Kathy is a writer living with her family in Phoenix, Arizona.
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INTRODUCE THE DOCTRINE
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1. “We should be in the world but not of the world.” The lesson suggests asking the young women if they’ve ever heard this phrase and what it means to them. Because I’ve heard this phrase used so often in non-constructive ways at church, I would take the time to define and discuss specific words in it (below) before asking the young women their perspective on the entire phrase. By getting their input on individual words, I would try to build a class definition in a concrete, constructive way.
2. The lesson also suggests showing “Dare to Stand Alone,” the video of a story by Thomas S. Monson. The story itself is nice (President Monson standing alone as a Mormon in the Navy and then realizing he wasn’t alone). But I personally wouldn’t show the video — partly to avoid starting the lesson with the possible message that Mormons are the only good people in the world, and mostly to avoid the vignette of the teenage girl looking disdainfully at friends who suggest she wear a sleeveless dress, which I feel could derail the deeper possibilities in this lesson.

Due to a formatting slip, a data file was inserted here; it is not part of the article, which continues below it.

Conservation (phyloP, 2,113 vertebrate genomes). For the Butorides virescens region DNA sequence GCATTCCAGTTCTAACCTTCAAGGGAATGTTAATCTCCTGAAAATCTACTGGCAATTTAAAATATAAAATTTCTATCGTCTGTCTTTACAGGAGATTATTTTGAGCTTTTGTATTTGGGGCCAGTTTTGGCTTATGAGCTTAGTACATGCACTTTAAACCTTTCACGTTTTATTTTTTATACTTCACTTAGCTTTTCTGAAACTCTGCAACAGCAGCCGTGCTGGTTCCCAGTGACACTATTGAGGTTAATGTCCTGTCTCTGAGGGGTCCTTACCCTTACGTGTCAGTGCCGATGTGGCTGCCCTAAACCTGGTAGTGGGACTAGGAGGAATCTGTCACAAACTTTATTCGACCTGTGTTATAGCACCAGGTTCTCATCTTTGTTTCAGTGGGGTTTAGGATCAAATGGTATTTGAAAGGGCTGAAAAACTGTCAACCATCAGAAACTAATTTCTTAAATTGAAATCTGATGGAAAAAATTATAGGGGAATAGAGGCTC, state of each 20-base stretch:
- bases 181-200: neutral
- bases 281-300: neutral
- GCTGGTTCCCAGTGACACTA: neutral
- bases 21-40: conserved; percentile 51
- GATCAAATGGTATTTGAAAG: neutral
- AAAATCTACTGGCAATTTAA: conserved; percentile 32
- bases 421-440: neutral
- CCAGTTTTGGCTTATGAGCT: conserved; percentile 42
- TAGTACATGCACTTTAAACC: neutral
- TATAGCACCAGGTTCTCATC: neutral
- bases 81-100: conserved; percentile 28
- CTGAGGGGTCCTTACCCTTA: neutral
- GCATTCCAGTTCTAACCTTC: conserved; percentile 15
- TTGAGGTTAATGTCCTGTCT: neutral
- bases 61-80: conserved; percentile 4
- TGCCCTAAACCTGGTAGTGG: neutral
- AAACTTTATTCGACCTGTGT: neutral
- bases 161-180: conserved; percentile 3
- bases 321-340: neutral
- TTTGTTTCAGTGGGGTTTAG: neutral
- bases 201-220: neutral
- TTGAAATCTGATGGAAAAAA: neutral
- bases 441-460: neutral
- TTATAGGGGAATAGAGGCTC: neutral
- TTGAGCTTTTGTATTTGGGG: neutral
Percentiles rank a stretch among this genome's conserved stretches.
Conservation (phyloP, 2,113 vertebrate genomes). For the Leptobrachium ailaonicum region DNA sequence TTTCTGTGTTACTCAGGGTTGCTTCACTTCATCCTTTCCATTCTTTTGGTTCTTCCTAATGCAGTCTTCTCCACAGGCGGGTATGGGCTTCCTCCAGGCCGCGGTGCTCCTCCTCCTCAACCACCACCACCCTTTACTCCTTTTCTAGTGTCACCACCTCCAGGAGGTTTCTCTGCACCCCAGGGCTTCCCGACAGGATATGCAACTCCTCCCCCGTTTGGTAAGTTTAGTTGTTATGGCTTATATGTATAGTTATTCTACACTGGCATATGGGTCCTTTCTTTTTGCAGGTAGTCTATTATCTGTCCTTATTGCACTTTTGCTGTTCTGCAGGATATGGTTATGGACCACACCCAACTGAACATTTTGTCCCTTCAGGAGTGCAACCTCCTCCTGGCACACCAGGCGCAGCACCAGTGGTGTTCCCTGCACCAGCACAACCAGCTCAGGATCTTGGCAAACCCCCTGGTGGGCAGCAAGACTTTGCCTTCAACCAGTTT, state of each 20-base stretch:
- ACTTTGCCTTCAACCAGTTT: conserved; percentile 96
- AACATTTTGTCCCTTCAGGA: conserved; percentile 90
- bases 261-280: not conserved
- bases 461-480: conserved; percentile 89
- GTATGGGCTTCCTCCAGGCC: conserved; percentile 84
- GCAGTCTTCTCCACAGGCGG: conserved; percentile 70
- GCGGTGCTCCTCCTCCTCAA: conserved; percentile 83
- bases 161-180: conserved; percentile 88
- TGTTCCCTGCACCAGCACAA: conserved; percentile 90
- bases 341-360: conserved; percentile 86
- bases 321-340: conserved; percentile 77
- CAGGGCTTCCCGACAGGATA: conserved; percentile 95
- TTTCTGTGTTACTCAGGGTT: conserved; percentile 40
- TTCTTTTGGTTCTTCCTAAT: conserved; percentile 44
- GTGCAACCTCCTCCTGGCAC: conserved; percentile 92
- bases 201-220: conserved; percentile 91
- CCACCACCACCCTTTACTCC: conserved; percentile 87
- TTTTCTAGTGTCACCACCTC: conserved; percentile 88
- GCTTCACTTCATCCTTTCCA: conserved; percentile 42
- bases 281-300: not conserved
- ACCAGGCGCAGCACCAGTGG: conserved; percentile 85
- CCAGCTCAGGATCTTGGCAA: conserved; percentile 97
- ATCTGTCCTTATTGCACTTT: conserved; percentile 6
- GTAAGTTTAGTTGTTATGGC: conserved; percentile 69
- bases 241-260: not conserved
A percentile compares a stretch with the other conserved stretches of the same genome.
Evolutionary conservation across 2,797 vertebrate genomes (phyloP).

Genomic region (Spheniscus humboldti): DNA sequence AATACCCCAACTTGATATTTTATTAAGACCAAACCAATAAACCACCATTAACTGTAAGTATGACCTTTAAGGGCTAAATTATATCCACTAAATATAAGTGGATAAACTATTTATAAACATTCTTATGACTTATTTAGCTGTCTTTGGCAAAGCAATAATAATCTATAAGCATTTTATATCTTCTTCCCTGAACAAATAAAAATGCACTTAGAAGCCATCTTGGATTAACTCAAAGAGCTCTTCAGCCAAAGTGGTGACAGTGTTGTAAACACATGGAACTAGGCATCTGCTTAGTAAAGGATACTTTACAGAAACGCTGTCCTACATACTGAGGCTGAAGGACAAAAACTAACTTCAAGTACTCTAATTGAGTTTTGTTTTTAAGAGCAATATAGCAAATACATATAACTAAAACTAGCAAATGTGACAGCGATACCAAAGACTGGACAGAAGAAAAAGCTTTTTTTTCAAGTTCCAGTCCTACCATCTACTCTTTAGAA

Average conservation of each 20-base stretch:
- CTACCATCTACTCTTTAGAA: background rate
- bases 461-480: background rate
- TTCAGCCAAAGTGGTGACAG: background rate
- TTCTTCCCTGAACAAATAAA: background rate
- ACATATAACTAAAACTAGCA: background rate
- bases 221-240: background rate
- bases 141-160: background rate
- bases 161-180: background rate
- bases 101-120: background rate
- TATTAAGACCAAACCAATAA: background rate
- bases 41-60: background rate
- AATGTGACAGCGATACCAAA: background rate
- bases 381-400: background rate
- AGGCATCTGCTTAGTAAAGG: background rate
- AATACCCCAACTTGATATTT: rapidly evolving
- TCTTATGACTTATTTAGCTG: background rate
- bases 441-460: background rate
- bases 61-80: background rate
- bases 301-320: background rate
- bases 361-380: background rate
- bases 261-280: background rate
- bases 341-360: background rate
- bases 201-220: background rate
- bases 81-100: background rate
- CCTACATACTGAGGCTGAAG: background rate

“We should be in the world, but not of the world.” Throughout my years in the church, I’ve heard this phrase so many times. Discussing it at church is challenging for me because most (but not all) class discussions about it tend toward the antagonistic, the self-righteous, or the vague.
I would take the time needed to clarify what I personally see in the phrase, as well as invite the young women’s input and insight.
Defining In & Of
- In: reference to a place where you are located
- Of: indicating origin, source, also denotes ownership or composition; expressing the relationship between the part and the whole.
In is pretty clear. It’s a location, as in: We are in this world.
But of is a little less obvious at first glance. How do you not be “of” the world? The word’s main definitions express origin or permanently belonging to in some way: “the daughter of Sister and Brother _____.” “the plays of Shakespeare,” or “the sleeve of her dress. . .”